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The American Nation Chapter 6 The American Revolution 1775–1783 Copyright © 2003 by Pearson Education, Inc., publishing as Prentice Hall, Upper Saddle.

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Presentation on theme: "The American Nation Chapter 6 The American Revolution 1775–1783 Copyright © 2003 by Pearson Education, Inc., publishing as Prentice Hall, Upper Saddle."— Presentation transcript:

1 The American Nation Chapter 6 The American Revolution 1775–1783 Copyright © 2003 by Pearson Education, Inc., publishing as Prentice Hall, Upper Saddle River, NJ. All rights reserved.

2 The American Nation Copyright © 2003 by Pearson Education, Inc., publishing as Prentice Hall, Upper Saddle River, NJ. All rights reserved. Section 1: Fighting Begins in the North Section 2: The Colonies Declare Independence Section 3: Struggles in the Middle States Section 4: Fighting for Liberty on Many Fronts Chapter 6: The American Revolution 1775–1783 Section 5: Winning the War in the South

3 Chapter 6, Section 1 Fighting Begins in the North How did Congress struggle between peace and war with Britain? What advantages did each side have as it entered the war? How did the Continental Army gain control of Boston?

4 Chapter 6, Section 1 Congress Struggles Between Peace and War The Second Continental Congress met in Philadelphia. Members of Congress looked for a way to avoid a break with Britain. Congress sent the Olive Branch Petition to King George III. Congress declared its loyalty to the king. Congress asked the king to repeal the Intolerable Acts. The king was angry. He ordered more troops to the colonies. Ethan Allen and the Green Mountain Boys, a band of Vermonters, took Fort Ticonderoga. They took British cannons and gunpowder and control of a key route into Canada. The Second Continental Congress established the Continental Army.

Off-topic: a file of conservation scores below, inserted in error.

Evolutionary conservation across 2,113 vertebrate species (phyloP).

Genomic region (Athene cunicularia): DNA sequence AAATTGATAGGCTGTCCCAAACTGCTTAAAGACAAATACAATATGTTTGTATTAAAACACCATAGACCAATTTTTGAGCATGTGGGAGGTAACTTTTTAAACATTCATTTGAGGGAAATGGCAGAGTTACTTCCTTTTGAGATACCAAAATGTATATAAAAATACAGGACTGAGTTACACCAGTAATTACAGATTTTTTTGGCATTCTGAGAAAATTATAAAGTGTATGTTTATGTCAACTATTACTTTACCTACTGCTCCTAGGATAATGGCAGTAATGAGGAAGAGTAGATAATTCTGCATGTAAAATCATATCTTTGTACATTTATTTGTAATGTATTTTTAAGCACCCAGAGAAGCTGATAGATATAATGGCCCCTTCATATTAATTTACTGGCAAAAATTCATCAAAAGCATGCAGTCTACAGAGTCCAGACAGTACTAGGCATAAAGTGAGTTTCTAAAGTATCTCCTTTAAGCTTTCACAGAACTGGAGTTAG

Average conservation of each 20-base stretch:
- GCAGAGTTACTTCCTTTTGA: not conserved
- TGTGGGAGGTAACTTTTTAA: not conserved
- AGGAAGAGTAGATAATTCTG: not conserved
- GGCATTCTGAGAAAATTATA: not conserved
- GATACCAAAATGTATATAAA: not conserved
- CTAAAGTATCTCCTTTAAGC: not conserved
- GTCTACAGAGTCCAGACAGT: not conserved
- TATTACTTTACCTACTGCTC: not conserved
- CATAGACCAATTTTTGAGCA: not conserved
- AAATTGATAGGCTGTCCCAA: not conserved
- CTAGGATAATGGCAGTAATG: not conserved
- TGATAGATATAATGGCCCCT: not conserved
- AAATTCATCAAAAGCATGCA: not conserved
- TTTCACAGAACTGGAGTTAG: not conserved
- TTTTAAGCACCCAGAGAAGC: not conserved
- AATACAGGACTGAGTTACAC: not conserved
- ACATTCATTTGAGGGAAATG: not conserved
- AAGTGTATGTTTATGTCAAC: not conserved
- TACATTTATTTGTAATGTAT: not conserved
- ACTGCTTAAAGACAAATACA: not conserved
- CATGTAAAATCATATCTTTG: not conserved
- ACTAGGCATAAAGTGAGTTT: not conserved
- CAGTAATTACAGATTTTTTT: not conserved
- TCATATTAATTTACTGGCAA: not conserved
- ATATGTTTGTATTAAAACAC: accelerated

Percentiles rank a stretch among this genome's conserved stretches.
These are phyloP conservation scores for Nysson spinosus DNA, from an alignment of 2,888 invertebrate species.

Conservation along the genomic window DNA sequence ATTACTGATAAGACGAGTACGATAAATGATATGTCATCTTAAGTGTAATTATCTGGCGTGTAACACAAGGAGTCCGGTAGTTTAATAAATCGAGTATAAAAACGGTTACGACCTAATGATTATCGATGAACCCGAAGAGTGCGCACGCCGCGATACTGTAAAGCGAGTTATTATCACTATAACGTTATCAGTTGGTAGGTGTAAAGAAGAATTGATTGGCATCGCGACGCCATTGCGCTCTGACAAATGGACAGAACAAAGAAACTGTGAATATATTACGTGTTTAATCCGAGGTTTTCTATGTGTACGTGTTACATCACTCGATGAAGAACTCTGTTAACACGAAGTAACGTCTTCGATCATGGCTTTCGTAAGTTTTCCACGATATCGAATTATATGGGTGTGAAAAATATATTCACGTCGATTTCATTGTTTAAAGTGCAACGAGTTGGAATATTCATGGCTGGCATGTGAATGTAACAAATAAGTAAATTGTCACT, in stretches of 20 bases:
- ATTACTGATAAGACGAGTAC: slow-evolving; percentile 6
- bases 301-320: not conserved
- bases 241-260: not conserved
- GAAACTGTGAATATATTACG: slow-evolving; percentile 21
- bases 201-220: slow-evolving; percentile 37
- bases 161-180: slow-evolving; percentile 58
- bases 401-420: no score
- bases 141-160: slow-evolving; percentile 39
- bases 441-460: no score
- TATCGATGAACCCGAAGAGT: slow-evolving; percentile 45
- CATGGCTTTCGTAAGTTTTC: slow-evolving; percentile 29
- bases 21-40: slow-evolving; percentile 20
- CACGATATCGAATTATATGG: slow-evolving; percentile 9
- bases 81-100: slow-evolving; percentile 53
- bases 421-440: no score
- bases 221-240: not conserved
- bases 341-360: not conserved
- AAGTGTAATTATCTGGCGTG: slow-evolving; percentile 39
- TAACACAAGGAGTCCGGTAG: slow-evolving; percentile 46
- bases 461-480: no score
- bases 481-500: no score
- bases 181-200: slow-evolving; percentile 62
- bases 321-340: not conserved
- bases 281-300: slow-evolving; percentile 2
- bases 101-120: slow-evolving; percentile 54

5 Chapter 6, Section 1 Advantages and Disadvantages of Each Side Sides Patriots— colonists who favored war with Britain Advantages Many Patriots owned rifles. George Washington was a brilliant commander. Patriots were determined to defend their homes and property. Disadvantages Poorly organized and untrained Few cannons, little gunpowder, no navy Few colonists were willing to enlist for long terms BritishHighly trained and experienced. Best navy in the world. Loyalists—American colonists who remained loyal to British. Far from home Attacked by the colonists in the countryside

6 Chapter 6, Section 1 The Battle of Bunker Hill British troops controlled Boston. Colonial militia surrounded the city. Across the river from Boston, minutemen fired on British ships from Bunker Hill. British troops drew near to attack the colonists. Two times the colonists turned back British attacks. With the third attack the British took Bunker Hill and Breed’s Hill, but they suffered heavy losses. The Battle of Bunker Hill showed: Americans could fight bravely. The British would not be easy to defeat.